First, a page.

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In the early nineties the Belgian capital boasted no fewer than 3 restaurants with three Michelin-stars. They were Bruneau, Romeyer and Comme Chez Soi. Furthermore, Brussels was the home of 4 two-star restaurants and 18 one-star restaurants. Things have changed much since then: chefs retired or moved on to other ventures, and sometimes the restaurants simply closed. The numbers dwindled and in the 2010 Michelin guide, Brussels was down to 2 restaurants with two stars and 14 with one star (no three star restaurants). In recent years, things have been looking up a bit and in the 2014 Michelin guide Brussels counts 4 two-star restaurants and 14 establishments with one star.
One of the standard bearers during these two decades of change was and is Comme Chez Soi, one of Brussels' most celebrated fine dining restaurants. Comme Chez Soi (opened in 1926 by Georges Cuvelier, father-in law of Louis Wynants) has been in the Wynants family for decades and it held three Michelin stars from 1979 till 2006, when Pierre Wynants passed on the reigns of the kitchen to his son-in-law Lionel Rigolet. Rigolet and Pierre Wynants' daughter Laurence are the fourth generation to run the restaurant, which currently holds 2 Michelin stars.
Comme Chez Soi is open for lunch and dinner Monday till Saturday (no lunch on Tuesdays and Wednesdays). The restaurant offers a 4-course tasting menu for €94 (not available for dinner on Fridays and Saturdays), a 5-course tasting menu for €146, a 6-course tasting menu for €195 and an a la carte menu. At lunch there is a 3-course set lunch menu for €55. I had dinner with my husband at Comme Chez Soi on Thursday 21 August 2014 and we both had the 4-course tasting menu.
To start there were two canapés: a crisp tuile filled with a Belgian grey shrimp and a delicious 'mille feuille' of Bresaola, basil, cream cheese and Piment d'Espelette. These were followed by three more canapés (left to right): a tartare of brunoise-chopped, marinated vegetables like carrot and celery, a ginger and gamba sandwich and a shellfish escabeche topped with a vodka and lemon espuma and a sprinkling of Piment d'Espelette. Three lovely canapés, although the espuma on the escabeche was a little bit on the sharp side.
My first course was smoked salmon with a filling of poached salmon, finely chopped and crunchy cauliflower and hazelnuts, accompanied by three elegant pieces of soft salmon topped with a sharp piccalilli puree, and served on a soft jellied ceylon tea, delicately flavoured with lemongrass. The jelly was garnished with crunchy puffed quinoa, a crouton and a few dots of wasabi mayonnaise, the latter enhancing the flavours of the jelly nicely. There was a lot going on on the plate, but somehow the flavours worked.
Less convincing was the second course. Tender mackerel on top of some thinly sliced fennel, white cabbage and chopped red chilli, served with a creamy Kriek beer and orange sauce and some succulent snails. The rim of the plate was decorated with two dots of yuzu gel, thinly sliced red chilli and and fish cracker with some a herb puree and a snail. Both the mackerel and the snails were perfectly cooked, but the combination of the two didn't work for me. The citrus elements balanced the richness in this dish nicely, however the sauce had been flavoured quite heavily with orange, rendering the Kriek beer flavours almost invisible.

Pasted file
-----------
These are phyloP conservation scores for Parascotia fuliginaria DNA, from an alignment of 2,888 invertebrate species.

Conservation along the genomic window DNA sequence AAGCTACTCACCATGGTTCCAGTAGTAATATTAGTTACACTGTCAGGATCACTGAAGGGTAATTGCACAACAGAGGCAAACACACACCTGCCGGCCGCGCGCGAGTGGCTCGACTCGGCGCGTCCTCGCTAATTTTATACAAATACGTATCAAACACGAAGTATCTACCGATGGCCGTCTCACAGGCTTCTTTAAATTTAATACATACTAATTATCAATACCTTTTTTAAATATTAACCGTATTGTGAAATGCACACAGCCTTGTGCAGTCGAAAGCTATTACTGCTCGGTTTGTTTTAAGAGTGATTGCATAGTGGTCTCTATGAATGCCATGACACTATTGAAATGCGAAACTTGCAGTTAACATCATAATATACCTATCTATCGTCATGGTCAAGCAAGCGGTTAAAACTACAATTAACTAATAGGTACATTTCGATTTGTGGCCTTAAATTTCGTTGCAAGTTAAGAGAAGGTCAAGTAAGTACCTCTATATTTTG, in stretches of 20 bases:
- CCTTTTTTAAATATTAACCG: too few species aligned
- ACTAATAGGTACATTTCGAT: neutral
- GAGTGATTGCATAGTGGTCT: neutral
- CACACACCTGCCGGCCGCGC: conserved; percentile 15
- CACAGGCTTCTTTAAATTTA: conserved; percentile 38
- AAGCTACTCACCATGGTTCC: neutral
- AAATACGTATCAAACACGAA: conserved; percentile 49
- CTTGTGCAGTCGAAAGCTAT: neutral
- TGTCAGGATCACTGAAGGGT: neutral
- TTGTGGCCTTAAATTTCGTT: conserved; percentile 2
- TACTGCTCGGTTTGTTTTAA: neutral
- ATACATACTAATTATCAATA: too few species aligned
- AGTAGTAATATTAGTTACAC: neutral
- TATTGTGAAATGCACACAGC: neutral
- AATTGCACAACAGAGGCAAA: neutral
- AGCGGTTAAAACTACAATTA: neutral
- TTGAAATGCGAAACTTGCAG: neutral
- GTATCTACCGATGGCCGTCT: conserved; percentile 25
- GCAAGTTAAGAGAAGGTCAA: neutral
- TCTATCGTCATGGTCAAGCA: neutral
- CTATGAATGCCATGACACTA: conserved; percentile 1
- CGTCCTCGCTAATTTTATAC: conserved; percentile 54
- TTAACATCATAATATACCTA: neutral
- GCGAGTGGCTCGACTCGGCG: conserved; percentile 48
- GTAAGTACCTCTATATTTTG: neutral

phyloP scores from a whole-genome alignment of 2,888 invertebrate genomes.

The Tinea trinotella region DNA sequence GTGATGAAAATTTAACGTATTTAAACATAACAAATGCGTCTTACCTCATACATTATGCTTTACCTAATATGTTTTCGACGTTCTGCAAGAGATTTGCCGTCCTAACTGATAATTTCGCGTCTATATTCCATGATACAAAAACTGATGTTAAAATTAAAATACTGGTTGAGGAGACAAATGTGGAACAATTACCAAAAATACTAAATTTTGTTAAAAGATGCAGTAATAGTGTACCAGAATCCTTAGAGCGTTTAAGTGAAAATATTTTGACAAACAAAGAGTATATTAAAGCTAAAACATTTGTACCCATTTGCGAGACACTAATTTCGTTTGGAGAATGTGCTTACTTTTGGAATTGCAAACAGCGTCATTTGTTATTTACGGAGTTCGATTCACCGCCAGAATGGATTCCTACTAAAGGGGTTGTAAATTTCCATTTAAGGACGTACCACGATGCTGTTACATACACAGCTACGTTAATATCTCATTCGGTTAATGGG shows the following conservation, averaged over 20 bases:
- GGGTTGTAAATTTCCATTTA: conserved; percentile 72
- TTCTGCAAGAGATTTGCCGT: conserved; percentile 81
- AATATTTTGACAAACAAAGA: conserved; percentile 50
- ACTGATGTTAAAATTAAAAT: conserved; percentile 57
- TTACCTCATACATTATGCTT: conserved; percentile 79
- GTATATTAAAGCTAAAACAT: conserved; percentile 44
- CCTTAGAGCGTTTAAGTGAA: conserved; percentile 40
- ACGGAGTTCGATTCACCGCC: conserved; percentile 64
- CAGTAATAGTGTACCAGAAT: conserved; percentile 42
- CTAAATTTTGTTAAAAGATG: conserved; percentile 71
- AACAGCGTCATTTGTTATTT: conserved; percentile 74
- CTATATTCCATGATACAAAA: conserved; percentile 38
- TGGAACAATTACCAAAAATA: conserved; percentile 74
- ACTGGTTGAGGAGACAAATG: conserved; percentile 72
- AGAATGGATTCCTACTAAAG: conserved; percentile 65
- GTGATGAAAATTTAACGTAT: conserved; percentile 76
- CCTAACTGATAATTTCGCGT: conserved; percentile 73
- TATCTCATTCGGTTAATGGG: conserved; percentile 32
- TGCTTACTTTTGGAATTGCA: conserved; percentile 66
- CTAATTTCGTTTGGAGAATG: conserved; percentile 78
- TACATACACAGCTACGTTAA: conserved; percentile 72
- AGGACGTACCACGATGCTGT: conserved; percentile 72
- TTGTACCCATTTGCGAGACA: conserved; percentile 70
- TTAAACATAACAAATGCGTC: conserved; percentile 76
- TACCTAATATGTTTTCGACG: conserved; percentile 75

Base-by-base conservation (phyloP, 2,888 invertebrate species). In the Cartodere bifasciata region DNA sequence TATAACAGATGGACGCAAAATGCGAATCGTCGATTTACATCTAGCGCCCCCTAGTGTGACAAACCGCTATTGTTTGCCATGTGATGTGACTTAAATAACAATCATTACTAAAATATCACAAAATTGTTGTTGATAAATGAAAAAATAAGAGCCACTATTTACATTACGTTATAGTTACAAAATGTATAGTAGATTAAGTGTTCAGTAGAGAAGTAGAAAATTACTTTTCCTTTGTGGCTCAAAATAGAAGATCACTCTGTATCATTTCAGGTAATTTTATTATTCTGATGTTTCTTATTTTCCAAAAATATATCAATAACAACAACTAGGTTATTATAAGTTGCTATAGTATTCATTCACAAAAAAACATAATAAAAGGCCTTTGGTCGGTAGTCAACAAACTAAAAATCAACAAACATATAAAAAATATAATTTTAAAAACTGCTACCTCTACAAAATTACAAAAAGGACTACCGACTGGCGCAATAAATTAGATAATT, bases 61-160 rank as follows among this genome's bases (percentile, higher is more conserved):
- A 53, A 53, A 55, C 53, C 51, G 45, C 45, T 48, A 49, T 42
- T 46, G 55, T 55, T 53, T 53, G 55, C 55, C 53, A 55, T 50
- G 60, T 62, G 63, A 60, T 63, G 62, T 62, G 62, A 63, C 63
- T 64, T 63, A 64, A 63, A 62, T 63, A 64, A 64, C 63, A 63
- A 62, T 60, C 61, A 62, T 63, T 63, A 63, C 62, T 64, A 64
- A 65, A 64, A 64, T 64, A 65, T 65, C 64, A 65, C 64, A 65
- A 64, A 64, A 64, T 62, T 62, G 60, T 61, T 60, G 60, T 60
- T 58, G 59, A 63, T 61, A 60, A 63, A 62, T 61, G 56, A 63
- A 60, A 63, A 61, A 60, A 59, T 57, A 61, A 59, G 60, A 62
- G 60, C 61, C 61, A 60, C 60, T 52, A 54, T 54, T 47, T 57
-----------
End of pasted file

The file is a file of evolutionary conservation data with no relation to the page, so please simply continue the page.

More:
The main course was a generous portion of beautifully cooked, pink and moist veal, complemented by a deliciously creamy sauce, flavoured with cumin and turmeric. Also on the plate was turnip, smoked eel and celery puree, potatoes and some stir-fried vegetables (such as courgette, cauliflower, mushrooms, mangetout and red onions) seasoned with Provençal herbs and garnished with strips of smoked eel. A wonderful dish with delicious, hearty flavours, but the Provençal herbs were every so slightly overpowering.
Dessert was a crisp chocolate tuile cylinder filled with marinated cherries, a cherry and cinnamon espuma and a almond milk espuma, accompanied by a strawberry sorbet and dots of strawberry puree. A very pleasing, elegant dessert that mae perfect use of two summer fruits and the chocolate and cinnamon delivered a nice touch of comfort.
I was fortunate enough to have three meals at Comme Chez Soi during the Pierre Wynants era, for the first time in 2003. My last visit was in 2005 and I hadn't been back to the restaurant since. Almost ten years later, Comme Chez Soi is still a very classy restaurant where many things have remained untouched. The Art Noveau decor of the restaurant is still stunning, in the kitchen the chefs still wear toques and the wine cellar still holds a very impressive collection of around 27,000 bottles, including some of the rarest and most expensive of treasures.
The cooking has obviously changed to some extent, but I did not get the impression that it has evolved significantly. Lionel Rigolet clearly is an experienced, accomplished chef but this meal was delightful rather than flawless and some of dishes lacked refinement and elegance. The quality of the ingredients is excellent and they are prepared with great care: both the mackerel and the veal were cooked to perfection and the vegetable brunoise was as fine as I have ever seen it. However, the food at Comme Chez Soi is more about continuing the tradition of the restaurant than about innovation and as such it bears above all the signature of an iconic heritage that is its strongpoint and its struggle.